It was in this year that the Ranger Crisis started, a five year long, three-way struggle between the Orcs, the Regalian Empire and the Elves. The Ailor, which the Orcs called “Roogharr Burkhar”, which can be roughly translated to "The war-making pig with many blades", were a formidable foe with their skilled equipment and forging mechanics that the Orcs lacked, often having to use makeshift weapons and leftovers from the Elves. After the Ranger conflict, the Orcs made deals with the Ailor, causing the Ailor to abandon their decade long support of the Elves which was only in name only. The years of relatively (relative, since raids on Ailor still happen) peaceful relations between Orcs and Ailor have seen them rapidly become more accepted in Ailor society. Particularly by the doing of the Noble House Kade in Regalia, Orcs were accepted quickly in their local armies as shock troopers, and hired in the thousands to support them as mercenaries. Rights and exact positions in Regalia have fluctuated over the years for Orcs, but generally speaking, as much as Ailor hate non-Ailor, most of them have some form of respect for Orc strength. At the very least, even the most racist Ailor can acknowledge that an Orc fighting for gold on the frontlines saves the lives of at least five Ailor soldiers doing the same work.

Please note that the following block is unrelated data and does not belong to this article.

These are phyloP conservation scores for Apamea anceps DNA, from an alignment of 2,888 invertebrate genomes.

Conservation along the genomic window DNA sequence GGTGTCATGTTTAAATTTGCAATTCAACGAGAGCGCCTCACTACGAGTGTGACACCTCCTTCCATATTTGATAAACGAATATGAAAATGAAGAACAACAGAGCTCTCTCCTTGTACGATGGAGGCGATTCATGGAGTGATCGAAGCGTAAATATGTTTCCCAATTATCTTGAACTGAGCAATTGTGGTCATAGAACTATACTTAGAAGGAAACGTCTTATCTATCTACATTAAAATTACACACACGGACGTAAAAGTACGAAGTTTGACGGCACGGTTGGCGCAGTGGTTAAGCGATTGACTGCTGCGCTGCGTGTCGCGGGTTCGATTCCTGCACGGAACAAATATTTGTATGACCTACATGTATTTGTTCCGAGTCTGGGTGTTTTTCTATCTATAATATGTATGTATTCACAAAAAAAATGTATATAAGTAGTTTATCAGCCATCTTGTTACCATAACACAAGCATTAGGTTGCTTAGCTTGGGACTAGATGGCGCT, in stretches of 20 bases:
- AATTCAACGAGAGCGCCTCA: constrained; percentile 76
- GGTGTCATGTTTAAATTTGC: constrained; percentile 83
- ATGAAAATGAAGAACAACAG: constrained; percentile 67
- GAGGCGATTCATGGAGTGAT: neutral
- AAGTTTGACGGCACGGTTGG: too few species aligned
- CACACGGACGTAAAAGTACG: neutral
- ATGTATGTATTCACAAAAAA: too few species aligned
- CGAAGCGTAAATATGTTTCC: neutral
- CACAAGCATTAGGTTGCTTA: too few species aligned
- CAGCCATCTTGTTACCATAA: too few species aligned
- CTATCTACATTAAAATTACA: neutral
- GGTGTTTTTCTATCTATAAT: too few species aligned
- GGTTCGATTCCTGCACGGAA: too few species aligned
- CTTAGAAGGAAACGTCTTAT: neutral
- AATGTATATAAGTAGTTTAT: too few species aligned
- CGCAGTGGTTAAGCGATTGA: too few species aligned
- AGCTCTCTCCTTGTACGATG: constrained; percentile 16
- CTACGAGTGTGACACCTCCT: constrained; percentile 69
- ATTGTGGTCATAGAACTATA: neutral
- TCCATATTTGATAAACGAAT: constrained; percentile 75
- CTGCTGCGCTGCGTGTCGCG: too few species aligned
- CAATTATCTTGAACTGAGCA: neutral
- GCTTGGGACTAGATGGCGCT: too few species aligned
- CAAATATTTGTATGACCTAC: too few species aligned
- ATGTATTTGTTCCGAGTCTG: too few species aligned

Despite their somewhat positive position, many Orcs also still face abuse. Orc work camps are the most notable slave labor employed by the Regalian law enforcement to punish Orcs who break the law and force them to work. Alternatively, rumors are abound of Orc women who are captured by the slavers of Thessalonikon in Etolia, chained in the castles of the south and used to breed a population of captive half-Orc slaves. And yet, at the same time, a Half Orc is a noble lord in the Empire, and controls a vast army of Orcs and Half Orcs alike that fight for the Empire. Indeed, Orc fortunes vary greatly from Orc to Orc, but this has always been beauty of Orc life, a never ending cycle of change, excitement and fortunes or misfortunes that are least expected, and the Orcs wouldn’t have it any other way.
Orc society is both tragically chaotic and yet structurally rigid. The chaotic element specifically comes into play with regards to how disorganized successions of power are, and how much members within a caste hierarchy fluctuate between ranks. It is not uncommon for the position of Wargod Orc to switch almost ten times during the span of a full year, and Warchief positions fluctuate numerous times a year also. Orc society does however have numerous layers with specifically identified hierarchies which all layer over each other in a complex manner. These are as followed:
- At the top, Orcs have allegiance to a Tribe. This is more a racial connection than anything, because it is entirely based on skin color. Tribes have no official formal hierarchy, but act more as a safety net for Orcs who are down on their luck. Orcs belonging to the same Tribe are often more positively inclined to one another. It is more often that one would see two members of the same Tribe forming a mating bond, than two members of opposing Tribes. Similarly, Orcs are more inclined to help other Orcs of the same Tribe, sometimes even when they are untouchables.